I’ve been playing Code Realize ~ Guardians of Rebirth ~ off and on for the past five or so years and despite the overwhelming love for the game I could just never seem to make much headway with it. So in 2019 I made a bit of an unofficial resolution to finish at least one route before the end of the year and at long last I was able to complete my playthrough of Impey’s route! Took me five long years, but I can finally say I’ve at the very least played Code Realize and I’m not gonna lie, I have some mixed feelings about it. This won’t be so much a review as some thoughts I’ve had about the game over the years—and after five years I’ve amassed quite a few.
Code Realize was one of the first major otome game releases to make its way stateside. Developed by Otomate for the PS Vita in 2014, Code Realize is a steampunk fantasy, featuring a cast of characters based on famous literary and historical figures. The game follows Cardia—a young woman whose body produces a deadly poison that melts anything she touches—spends her days in an abandoned mansion to protect others from her affliction. Labeled as a monster by the locals, Cardia resigns herself to a life of loneliness until Royal Guards break into the mansion and attempt to capture her. She is saved by infamous gentleman thief Arsène Lupin, who promises to help her find her father, the only person who might be able to remove the poison coursing through her veins.
The most interesting part of the game for me was always the setting, I’m a sucker for historical otome games, and Code Realize takes place in an alternate version of 19th century Britain during the height of a technological revolution. This period was marked by an increased interest in the fields of engineering and science, giving birth to some great technological advancements. Code Realize takes this and runs with it, re-imagining Victorian London as this sci-fi steampunk metropolis, aptly dubbed Steam London. This is the kind of world-building I love because it grounds the story and makes some of the more fantastical sci-fi elements much more natural. The Hakuoki franchise tried the same thing a few years earlier by weaving in a supernatural subplot with the historical exploits of the Shinsengumi, and it works for the most part. But, there’s this underlying disconnect between the two ideas that never quite felt like it fit together. I never felt like that with Code Realize, because it’s not so far-fetched to imagine London developing into a steampunk city state.
And then you build the world around these well know historical and literary figures and the whole thing is just poetry… This could have easily been an in name only kind of gig, but it’s clear from the start that the writers wanted to retain as much of the source material as possible when developing the personalities of these characters. Take Lupin, he’s upbeat, outgoing, and overflowing with confidence—exactly what you’d expect from self proclaimed “gentleman thief”—and I can’t say that even Maurice Leblanc himself could find much fault with his portrayal in Code Realize. There’s even a subtle nod to Leblanc’s 1906 short story, “Sherlock Holmes Arrives Too Late” in which master thief Lupin meets Conan Doyle’s master detective. Though after legal objections from Doyle, Leblanc changed the character’s name to Herlock Sholmes in later stories and reprints. So someone on the development team clearly did their homework!!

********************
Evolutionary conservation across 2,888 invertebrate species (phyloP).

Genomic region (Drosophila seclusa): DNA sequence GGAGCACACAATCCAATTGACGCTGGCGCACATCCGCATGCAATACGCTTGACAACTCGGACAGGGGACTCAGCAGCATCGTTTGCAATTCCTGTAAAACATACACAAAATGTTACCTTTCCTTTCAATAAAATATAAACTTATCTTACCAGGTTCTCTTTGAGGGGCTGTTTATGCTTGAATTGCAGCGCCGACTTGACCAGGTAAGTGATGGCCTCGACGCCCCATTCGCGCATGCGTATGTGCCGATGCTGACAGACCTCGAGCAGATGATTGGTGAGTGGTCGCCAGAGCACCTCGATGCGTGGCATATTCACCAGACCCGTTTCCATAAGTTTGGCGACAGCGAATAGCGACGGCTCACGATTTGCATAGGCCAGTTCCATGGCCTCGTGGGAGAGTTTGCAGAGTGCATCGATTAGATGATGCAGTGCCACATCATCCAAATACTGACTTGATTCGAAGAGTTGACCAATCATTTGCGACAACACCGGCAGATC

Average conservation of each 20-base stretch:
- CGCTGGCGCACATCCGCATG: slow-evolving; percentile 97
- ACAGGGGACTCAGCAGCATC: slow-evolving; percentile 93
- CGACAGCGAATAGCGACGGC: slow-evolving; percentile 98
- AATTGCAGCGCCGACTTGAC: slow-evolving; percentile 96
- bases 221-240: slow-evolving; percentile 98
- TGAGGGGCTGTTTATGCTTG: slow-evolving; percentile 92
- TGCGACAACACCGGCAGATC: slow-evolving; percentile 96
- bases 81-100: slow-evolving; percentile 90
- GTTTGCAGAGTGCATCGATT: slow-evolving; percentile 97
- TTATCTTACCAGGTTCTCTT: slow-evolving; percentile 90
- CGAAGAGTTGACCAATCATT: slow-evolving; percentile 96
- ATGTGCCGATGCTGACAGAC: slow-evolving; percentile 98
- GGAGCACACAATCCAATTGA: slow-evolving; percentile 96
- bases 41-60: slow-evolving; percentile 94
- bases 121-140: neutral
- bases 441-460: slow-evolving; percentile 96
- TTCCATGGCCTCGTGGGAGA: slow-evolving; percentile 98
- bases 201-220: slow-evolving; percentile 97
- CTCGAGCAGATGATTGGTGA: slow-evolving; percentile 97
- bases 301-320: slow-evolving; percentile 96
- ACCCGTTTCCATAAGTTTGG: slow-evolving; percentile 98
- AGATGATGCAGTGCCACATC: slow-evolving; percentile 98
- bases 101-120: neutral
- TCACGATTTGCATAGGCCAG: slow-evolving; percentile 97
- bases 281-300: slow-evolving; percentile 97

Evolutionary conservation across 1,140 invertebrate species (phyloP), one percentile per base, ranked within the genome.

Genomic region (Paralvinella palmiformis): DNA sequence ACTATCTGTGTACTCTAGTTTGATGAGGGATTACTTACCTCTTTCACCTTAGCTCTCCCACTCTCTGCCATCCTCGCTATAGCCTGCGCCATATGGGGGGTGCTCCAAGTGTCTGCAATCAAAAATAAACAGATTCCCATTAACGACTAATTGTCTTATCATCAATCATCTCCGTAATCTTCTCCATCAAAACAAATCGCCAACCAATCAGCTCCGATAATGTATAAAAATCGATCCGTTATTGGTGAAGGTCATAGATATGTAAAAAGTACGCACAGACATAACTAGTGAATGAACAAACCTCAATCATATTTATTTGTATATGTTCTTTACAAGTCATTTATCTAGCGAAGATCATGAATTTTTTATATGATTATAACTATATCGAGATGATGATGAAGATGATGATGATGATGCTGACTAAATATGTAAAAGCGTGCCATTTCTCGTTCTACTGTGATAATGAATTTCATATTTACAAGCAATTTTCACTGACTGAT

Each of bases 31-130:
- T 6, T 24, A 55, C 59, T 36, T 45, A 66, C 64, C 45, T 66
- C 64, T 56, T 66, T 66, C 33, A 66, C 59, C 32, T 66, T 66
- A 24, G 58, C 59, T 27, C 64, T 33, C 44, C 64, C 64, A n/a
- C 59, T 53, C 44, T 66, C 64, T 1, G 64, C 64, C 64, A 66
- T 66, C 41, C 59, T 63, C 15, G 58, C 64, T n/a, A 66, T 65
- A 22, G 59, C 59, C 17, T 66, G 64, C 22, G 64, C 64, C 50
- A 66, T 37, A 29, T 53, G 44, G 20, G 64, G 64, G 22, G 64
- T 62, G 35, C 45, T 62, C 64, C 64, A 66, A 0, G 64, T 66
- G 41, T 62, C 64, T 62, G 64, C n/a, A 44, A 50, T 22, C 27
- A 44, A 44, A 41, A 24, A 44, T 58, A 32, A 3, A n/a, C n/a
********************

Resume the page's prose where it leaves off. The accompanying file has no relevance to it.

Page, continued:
All of the characters are given the same treatment and it really makes for a more enriching experience when you can see direct parallels to their literary and historical counterparts. Most were pretty easy to place, like Van Helsing from Dracula and Victor Frankenstein from Frankenstein, but then you have characters like Impey who is loosely based on a character from Jules Verne’s novel, From the Earth to the Moon… which I had never heard of before playing this game. I mean everyone knows Journey to the Center of the Earth and Twenty Thousand Leagues Under the Sea (where the side character Nemo is from), but From the Earth to the Moon was a bit more obscure. But, I was okay with that, since it was just another way Code Realize was shaking things up. Now, I’m not saying all the characters were perfect (cus they most certainly were not), but they’re about as close to perfect as you’re gonna get from an otome game.
Cardia is one of my favorite otome heroines… ever. Code Realize subverts the usual otome heroine trope—Cardia starts off as an emotionless doll—she has no will of her own and she just kind of goes along with whatever Lupin and the rest of his posse want to do. Over the course of the story, Cardia comes into her own, developing her own thoughts and feelings. She constantly strives to improve herself, learning skills from each of the love interests— tactical espionage from Lupin, combat skills from Van Helsing, and a bit of chemistry from Victor. During her journey she uses these skills to take down trained soldiers and even agents of the enemy group, Twilight. Cardia isn’t just some damsel in distress, she more than holds her own when things get tough and I can’t help but wish that more otome games would take this approach with their heroines.